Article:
The Single Sign-on (SSO) feature authenticates and authorizes agent and supervisor access to the contact center solution applications and services. The authentication process validates the identity of a user: "you are who you say you are." The authorization process confirms that an authenticated user is permitted to perform the requested action: "you can do what you are asking to do." When you enable SSO in the contact center solution, users only sign in once to gain access to all of their Cisco browser-based applications and services. Access to Cisco administrator applications is not available through SSO.
cluster manages authentication for the contact center solution. The individual
SSO-enabled applications and services manage authorization. The
cluster is a redundant pair with a publisher and subscriber. You can only
perform most administration tasks on the publisher, but either node can issue
or refresh access tokens. The cluster replicates configuration and
authorization codes between all nodes.
When an SSO-enabled user signs in, the Cisco IdS interacts first with your IdP to authenticate the user. When the user is authenticated, the Cisco IdS confirms with the accessed Cisco services to confirm that the user is authorized for the requested role. When the user is both authenticated and authorized, the Cisco IdS issues an access token that allows the user to access the application. The access token enables the user to switch between the authorized contact center applications for that session without presenting credentials again.
credentials are only presented to the IdP. The contact center solution
applications and services only exchange tokens; they do not see the users'
An SSO user's access token is issued by Cisco IdS to validate the users
accessing the corresponding applications. When the user is found valid each
application performs the authorization locally. Cisco IdS supports
authorization Code Grant Flow as defined in OAuth 2.0 and in turn uses SAML
v2.0 to authenticate users before issuing auth code.
When a user browses to a web page for an SSO-enabled service, the
authentication request is redirected to the Cisco Identity Service. Cisco
Identity Service generates a SAML authentication request and directs it to the
Identity Provider. The IdP presents a sign-in page to the user at the browser
to collect the user's credentials. After the IdP authenticates the user, the
IdP issues a SAML assertion to the Cisco IdS. The assertion contains trusted
statements about the user, for example, username and privileges.
The assertions must have attributes. The Cisco IdS extracts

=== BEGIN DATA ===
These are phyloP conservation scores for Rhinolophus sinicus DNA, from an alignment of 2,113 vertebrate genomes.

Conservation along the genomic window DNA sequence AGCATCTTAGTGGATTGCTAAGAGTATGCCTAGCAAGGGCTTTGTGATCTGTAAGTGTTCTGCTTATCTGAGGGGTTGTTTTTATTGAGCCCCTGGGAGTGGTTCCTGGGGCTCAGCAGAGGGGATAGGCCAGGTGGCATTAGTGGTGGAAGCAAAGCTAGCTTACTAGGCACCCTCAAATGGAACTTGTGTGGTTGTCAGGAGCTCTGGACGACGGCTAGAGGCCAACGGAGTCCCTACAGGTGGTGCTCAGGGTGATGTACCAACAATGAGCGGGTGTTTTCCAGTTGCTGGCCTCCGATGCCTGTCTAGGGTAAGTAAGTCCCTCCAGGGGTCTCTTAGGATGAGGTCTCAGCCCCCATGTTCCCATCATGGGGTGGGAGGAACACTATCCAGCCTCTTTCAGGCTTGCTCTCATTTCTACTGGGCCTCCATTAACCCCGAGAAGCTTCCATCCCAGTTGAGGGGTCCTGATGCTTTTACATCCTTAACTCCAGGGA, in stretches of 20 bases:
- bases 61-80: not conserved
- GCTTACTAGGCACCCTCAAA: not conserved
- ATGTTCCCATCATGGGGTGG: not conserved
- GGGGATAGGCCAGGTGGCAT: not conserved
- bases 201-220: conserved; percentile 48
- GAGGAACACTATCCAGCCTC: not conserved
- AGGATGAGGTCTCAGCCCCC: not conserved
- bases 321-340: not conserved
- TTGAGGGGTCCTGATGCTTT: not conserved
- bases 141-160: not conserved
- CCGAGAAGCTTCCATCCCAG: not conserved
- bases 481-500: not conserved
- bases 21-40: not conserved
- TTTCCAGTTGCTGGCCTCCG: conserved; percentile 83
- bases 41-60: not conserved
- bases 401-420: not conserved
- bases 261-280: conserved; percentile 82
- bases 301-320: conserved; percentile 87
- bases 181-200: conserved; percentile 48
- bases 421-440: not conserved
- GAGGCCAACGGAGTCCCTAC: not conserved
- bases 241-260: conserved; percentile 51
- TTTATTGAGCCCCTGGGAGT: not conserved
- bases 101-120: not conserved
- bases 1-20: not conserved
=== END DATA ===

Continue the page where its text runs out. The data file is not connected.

user principal and generates and delivers
authorization code to the SSO enabled application. The application on receiving
the authorization code will request IDs For Access and Refresh Tokens.
Access Tokens are used by applications to validate user information and
Refresh Token are used to request new Access Tokens. These token have a
validity period associated with each one of them.
A new Access token and Refresh token pair can be obtained only before
the Auth code expires.
Access Tokens can be refreshed only when both the current access token
and the refresh token are valid and not expired.
If the refresh tokens expire you can not refresh an access token. Thus
you need to be authenticated again and the auth code need to ne requested
Together SAML and OAuth make it possible for a user to authenticate
while only exposing user credentials to the authentication provider. The
username and password are only presented to the IdP. The contact center
solution applications and services do not see the user information. Only the
SAML assertion and the OAuth token are exchanged.
Single Sign-On High Availability Considerations
You deploy the Cisco Identity Service (Cisco IdS) as a cluster. The cluster contains a publisher and a subscriber. The cluster nodes automatically replicate configuration data and authorization codes across the cluster. When a node reconnects, the cluster determines the most recent configuration and authorization code data and replicates that across the cluster.
A contact center application can authenticate and authorize an agent or supervisor if it can reach any node. The contact center applications query their local Cisco IdS node by default. If that node is unavailable, the applications query any configured remote node. When the local node reconnects to the cluster, the applications return to querying the local node.
If the packet loss on your network exceeds 5 percent, a node might not obtain an access token using an authorization code that the other node issued. In this case, the user has to sign in again. If the packet loss becomes too great or the connection is lost, the Cisco IdS functions as a solo node. The cluster automatically reforms when network connectivity improves.
This section details
few of the design impacts of the Single Sign-On (SSO) feature. The
implementation requires you to use only HTTPS protocol to access all the web
applications. The HTTP access to web applications is not supported when the SSO
Authentication Modes in Unified CCX
You can choose
from two different authentication modes when deciding about implementing SSO:
SSO - Enable
agents, supervisors, and administrators (administrators of the Cisco Unified
CCX Administration or Cisco Unified CCX Serviceability application) in the
deployment for SSO.
Non-SSO - Use
existing Unified CM-based or local authentication.
in SSO Mode
Unified Intelligence Center (CUIC)
Unified CCX Administration
Unified CCX Serviceability.
Finesse IP Phone Agent is not supported in SSO enabled mode.
Single Sign-On can independently function on Unified CM and Unified
CCX. It is not inter dependant on each other.
Applications not SSO Enabled
applications are not Single Sign-On enabled: